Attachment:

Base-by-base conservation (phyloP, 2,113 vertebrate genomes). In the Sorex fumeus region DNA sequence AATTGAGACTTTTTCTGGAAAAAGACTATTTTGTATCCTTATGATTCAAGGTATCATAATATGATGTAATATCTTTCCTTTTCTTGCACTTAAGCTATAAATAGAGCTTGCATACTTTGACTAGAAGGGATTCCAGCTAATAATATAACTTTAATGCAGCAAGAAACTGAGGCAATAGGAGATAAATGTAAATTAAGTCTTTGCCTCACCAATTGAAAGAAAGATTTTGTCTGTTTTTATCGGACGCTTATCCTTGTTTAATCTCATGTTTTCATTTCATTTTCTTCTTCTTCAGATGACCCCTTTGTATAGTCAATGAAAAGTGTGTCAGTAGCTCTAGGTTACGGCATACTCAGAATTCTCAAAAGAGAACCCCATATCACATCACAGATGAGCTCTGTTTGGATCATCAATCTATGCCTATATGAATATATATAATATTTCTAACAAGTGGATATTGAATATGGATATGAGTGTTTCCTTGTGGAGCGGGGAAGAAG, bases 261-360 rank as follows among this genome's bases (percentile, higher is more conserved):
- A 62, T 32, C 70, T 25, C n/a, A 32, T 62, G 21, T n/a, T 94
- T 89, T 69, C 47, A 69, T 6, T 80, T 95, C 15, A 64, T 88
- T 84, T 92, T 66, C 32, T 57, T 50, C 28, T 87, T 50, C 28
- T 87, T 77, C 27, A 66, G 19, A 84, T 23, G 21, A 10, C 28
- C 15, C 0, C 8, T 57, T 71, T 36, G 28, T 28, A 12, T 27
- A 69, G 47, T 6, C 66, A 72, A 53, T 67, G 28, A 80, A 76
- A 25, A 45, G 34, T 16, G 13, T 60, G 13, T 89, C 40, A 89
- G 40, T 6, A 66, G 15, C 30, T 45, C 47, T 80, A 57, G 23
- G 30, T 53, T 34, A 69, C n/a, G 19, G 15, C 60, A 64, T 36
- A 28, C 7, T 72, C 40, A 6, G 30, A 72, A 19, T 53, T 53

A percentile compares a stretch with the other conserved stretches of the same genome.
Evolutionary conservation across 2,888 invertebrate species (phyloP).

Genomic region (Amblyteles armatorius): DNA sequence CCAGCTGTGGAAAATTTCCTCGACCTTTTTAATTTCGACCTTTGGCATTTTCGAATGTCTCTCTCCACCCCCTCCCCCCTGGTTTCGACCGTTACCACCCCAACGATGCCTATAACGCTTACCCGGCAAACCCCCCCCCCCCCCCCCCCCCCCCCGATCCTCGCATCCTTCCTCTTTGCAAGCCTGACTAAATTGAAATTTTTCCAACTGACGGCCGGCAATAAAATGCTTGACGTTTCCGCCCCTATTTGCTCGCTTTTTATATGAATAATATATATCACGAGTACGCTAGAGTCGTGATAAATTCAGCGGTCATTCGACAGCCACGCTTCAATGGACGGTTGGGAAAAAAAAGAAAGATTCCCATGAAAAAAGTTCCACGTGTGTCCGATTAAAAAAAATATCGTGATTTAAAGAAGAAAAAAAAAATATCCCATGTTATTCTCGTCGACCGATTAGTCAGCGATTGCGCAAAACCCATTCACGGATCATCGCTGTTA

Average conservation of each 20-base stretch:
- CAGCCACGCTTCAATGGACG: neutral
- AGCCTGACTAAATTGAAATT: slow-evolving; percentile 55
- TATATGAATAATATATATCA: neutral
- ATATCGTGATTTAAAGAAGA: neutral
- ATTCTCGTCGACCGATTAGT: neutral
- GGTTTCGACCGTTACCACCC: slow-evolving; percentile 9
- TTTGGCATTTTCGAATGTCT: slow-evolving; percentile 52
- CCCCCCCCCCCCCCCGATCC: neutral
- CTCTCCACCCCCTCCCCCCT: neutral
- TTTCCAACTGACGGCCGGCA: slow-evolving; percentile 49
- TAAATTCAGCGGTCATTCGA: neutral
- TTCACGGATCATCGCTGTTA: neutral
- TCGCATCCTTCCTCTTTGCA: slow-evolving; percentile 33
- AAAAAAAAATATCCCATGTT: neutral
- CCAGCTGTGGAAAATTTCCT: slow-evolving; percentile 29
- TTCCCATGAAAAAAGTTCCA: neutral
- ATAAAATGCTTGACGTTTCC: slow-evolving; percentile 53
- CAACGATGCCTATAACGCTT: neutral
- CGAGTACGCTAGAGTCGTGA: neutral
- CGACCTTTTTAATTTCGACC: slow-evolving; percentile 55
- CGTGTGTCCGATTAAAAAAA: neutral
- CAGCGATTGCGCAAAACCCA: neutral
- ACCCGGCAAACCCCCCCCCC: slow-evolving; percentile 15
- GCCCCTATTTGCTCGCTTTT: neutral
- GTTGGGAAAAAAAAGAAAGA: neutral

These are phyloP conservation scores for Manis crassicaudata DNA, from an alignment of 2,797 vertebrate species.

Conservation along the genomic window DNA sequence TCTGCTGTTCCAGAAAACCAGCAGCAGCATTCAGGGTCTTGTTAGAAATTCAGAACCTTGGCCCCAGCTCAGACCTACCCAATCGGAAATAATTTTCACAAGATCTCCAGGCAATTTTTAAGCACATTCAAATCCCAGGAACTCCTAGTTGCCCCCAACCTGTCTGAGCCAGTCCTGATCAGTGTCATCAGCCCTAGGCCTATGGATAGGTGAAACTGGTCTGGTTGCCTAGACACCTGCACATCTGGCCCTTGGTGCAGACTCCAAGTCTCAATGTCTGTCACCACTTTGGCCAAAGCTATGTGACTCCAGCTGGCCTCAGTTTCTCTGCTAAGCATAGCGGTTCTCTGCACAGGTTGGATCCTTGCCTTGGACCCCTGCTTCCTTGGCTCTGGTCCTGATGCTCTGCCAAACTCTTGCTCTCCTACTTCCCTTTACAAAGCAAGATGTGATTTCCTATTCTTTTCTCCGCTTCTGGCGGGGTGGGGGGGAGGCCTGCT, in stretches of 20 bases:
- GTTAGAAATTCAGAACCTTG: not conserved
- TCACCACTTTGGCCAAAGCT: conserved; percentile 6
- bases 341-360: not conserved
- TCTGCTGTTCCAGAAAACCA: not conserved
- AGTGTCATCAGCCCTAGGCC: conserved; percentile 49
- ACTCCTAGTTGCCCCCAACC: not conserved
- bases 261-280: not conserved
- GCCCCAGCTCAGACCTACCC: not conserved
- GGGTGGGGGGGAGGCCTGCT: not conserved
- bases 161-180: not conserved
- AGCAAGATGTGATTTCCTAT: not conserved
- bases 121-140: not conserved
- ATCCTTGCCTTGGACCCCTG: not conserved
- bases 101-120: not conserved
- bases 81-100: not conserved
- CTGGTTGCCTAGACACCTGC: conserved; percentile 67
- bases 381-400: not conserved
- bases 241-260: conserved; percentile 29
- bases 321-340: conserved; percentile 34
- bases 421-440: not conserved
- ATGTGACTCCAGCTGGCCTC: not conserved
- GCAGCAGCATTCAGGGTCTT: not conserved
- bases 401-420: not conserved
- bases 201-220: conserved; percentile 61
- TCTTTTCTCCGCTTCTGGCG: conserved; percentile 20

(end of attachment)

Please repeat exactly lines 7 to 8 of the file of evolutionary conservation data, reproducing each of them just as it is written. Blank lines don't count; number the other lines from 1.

- A 69, G 47, T 6, C 66, A 72, A 53, T 67, G 28, A 80, A 76
- A 25, A 45, G 34, T 16, G 13, T 60, G 13, T 89, C 40, A 89